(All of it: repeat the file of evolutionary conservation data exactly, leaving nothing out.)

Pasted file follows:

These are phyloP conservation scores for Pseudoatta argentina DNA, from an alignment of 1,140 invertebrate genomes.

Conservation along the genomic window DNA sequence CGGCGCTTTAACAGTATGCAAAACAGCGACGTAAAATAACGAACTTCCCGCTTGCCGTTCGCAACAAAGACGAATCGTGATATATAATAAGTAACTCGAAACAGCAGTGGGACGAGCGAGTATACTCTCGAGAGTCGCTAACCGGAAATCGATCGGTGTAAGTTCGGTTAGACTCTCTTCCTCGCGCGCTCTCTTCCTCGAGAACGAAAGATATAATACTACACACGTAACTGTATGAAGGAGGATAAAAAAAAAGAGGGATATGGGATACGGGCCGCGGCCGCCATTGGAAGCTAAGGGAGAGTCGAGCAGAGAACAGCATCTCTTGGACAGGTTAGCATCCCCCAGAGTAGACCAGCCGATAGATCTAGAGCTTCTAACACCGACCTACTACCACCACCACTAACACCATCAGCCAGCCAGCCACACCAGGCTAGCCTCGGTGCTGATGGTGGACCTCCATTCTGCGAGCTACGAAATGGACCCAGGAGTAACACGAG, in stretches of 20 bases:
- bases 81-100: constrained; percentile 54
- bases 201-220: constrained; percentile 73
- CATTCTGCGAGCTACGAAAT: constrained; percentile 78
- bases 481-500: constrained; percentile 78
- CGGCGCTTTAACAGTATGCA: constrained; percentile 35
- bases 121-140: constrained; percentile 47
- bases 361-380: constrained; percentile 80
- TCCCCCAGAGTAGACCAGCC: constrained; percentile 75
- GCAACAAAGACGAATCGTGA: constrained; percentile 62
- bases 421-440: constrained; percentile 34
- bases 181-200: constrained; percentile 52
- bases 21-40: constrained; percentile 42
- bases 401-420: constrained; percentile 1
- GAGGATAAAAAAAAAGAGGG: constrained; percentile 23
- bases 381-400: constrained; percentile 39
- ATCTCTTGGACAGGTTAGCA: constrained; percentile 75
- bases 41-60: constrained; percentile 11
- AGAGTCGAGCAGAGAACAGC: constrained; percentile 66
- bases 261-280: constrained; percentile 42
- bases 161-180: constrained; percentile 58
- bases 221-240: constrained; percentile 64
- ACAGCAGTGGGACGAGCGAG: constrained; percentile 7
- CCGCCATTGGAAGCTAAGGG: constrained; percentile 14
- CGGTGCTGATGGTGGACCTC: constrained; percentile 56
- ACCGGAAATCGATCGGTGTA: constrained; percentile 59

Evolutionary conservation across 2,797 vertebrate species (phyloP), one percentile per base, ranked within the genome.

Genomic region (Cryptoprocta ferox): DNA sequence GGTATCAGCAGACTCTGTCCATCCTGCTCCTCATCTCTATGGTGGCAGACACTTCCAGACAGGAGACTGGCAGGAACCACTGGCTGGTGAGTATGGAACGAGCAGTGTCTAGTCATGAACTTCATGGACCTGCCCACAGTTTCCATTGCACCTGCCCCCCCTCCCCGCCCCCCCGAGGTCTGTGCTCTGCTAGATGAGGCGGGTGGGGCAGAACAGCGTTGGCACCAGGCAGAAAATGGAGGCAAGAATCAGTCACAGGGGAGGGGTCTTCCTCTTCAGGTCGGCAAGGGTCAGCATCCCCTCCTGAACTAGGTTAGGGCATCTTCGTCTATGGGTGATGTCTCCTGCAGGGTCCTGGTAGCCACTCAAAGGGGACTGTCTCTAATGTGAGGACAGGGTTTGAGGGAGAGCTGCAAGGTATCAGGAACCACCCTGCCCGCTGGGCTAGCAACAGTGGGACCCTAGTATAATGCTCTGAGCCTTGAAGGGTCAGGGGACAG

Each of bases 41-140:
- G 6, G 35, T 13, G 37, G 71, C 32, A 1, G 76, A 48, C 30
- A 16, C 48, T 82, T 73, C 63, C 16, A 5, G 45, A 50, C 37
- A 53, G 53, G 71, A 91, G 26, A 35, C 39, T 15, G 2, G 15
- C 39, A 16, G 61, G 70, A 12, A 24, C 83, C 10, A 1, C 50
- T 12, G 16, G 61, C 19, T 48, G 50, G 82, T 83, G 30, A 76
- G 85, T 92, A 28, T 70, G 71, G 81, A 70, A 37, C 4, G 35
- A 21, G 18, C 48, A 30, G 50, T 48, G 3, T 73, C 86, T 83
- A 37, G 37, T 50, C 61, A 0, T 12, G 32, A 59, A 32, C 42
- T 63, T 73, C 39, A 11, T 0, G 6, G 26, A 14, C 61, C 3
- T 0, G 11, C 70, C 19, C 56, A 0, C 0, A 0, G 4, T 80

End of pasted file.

These are phyloP conservation scores for Pseudoatta argentina DNA, from an alignment of 1,140 invertebrate genomes.

Conservation along the genomic window DNA sequence CGGCGCTTTAACAGTATGCAAAACAGCGACGTAAAATAACGAACTTCCCGCTTGCCGTTCGCAACAAAGACGAATCGTGATATATAATAAGTAACTCGAAACAGCAGTGGGACGAGCGAGTATACTCTCGAGAGTCGCTAACCGGAAATCGATCGGTGTAAGTTCGGTTAGACTCTCTTCCTCGCGCGCTCTCTTCCTCGAGAACGAAAGATATAATACTACACACGTAACTGTATGAAGGAGGATAAAAAAAAAGAGGGATATGGGATACGGGCCGCGGCCGCCATTGGAAGCTAAGGGAGAGTCGAGCAGAGAACAGCATCTCTTGGACAGGTTAGCATCCCCCAGAGTAGACCAGCCGATAGATCTAGAGCTTCTAACACCGACCTACTACCACCACCACTAACACCATCAGCCAGCCAGCCACACCAGGCTAGCCTCGGTGCTGATGGTGGACCTCCATTCTGCGAGCTACGAAATGGACCCAGGAGTAACACGAG, in stretches of 20 bases:
- bases 81-100: constrained; percentile 54
- bases 201-220: constrained; percentile 73
- CATTCTGCGAGCTACGAAAT: constrained; percentile 78
- bases 481-500: constrained; percentile 78
- CGGCGCTTTAACAGTATGCA: constrained; percentile 35
- bases 121-140: constrained; percentile 47
- bases 361-380: constrained; percentile 80
- TCCCCCAGAGTAGACCAGCC: constrained; percentile 75
- GCAACAAAGACGAATCGTGA: constrained; percentile 62
- bases 421-440: constrained; percentile 34
- bases 181-200: constrained; percentile 52
- bases 21-40: constrained; percentile 42
- bases 401-420: constrained; percentile 1
- GAGGATAAAAAAAAAGAGGG: constrained; percentile 23
- bases 381-400: constrained; percentile 39
- ATCTCTTGGACAGGTTAGCA: constrained; percentile 75
- bases 41-60: constrained; percentile 11
- AGAGTCGAGCAGAGAACAGC: constrained; percentile 66
- bases 261-280: constrained; percentile 42
- bases 161-180: constrained; percentile 58
- bases 221-240: constrained; percentile 64
- ACAGCAGTGGGACGAGCGAG: constrained; percentile 7
- CCGCCATTGGAAGCTAAGGG: constrained; percentile 14
- CGGTGCTGATGGTGGACCTC: constrained; percentile 56
- ACCGGAAATCGATCGGTGTA: constrained; percentile 59

Evolutionary conservation across 2,797 vertebrate species (phyloP), one percentile per base, ranked within the genome.

Genomic region (Cryptoprocta ferox): DNA sequence GGTATCAGCAGACTCTGTCCATCCTGCTCCTCATCTCTATGGTGGCAGACACTTCCAGACAGGAGACTGGCAGGAACCACTGGCTGGTGAGTATGGAACGAGCAGTGTCTAGTCATGAACTTCATGGACCTGCCCACAGTTTCCATTGCACCTGCCCCCCCTCCCCGCCCCCCCGAGGTCTGTGCTCTGCTAGATGAGGCGGGTGGGGCAGAACAGCGTTGGCACCAGGCAGAAAATGGAGGCAAGAATCAGTCACAGGGGAGGGGTCTTCCTCTTCAGGTCGGCAAGGGTCAGCATCCCCTCCTGAACTAGGTTAGGGCATCTTCGTCTATGGGTGATGTCTCCTGCAGGGTCCTGGTAGCCACTCAAAGGGGACTGTCTCTAATGTGAGGACAGGGTTTGAGGGAGAGCTGCAAGGTATCAGGAACCACCCTGCCCGCTGGGCTAGCAACAGTGGGACCCTAGTATAATGCTCTGAGCCTTGAAGGGTCAGGGGACAG

Each of bases 41-140:
- G 6, G 35, T 13, G 37, G 71, C 32, A 1, G 76, A 48, C 30
- A 16, C 48, T 82, T 73, C 63, C 16, A 5, G 45, A 50, C 37
- A 53, G 53, G 71, A 91, G 26, A 35, C 39, T 15, G 2, G 15
- C 39, A 16, G 61, G 70, A 12, A 24, C 83, C 10, A 1, C 50
- T 12, G 16, G 61, C 19, T 48, G 50, G 82, T 83, G 30, A 76
- G 85, T 92, A 28, T 70, G 71, G 81, A 70, A 37, C 4, G 35
- A 21, G 18, C 48, A 30, G 50, T 48, G 3, T 73, C 86, T 83
- A 37, G 37, T 50, C 61, A 0, T 12, G 32, A 59, A 32, C 42
- T 63, T 73, C 39, A 11, T 0, G 6, G 26, A 14, C 61, C 3
- T 0, G 11, C 70, C 19, C 56, A 0, C 0, A 0, G 4, T 80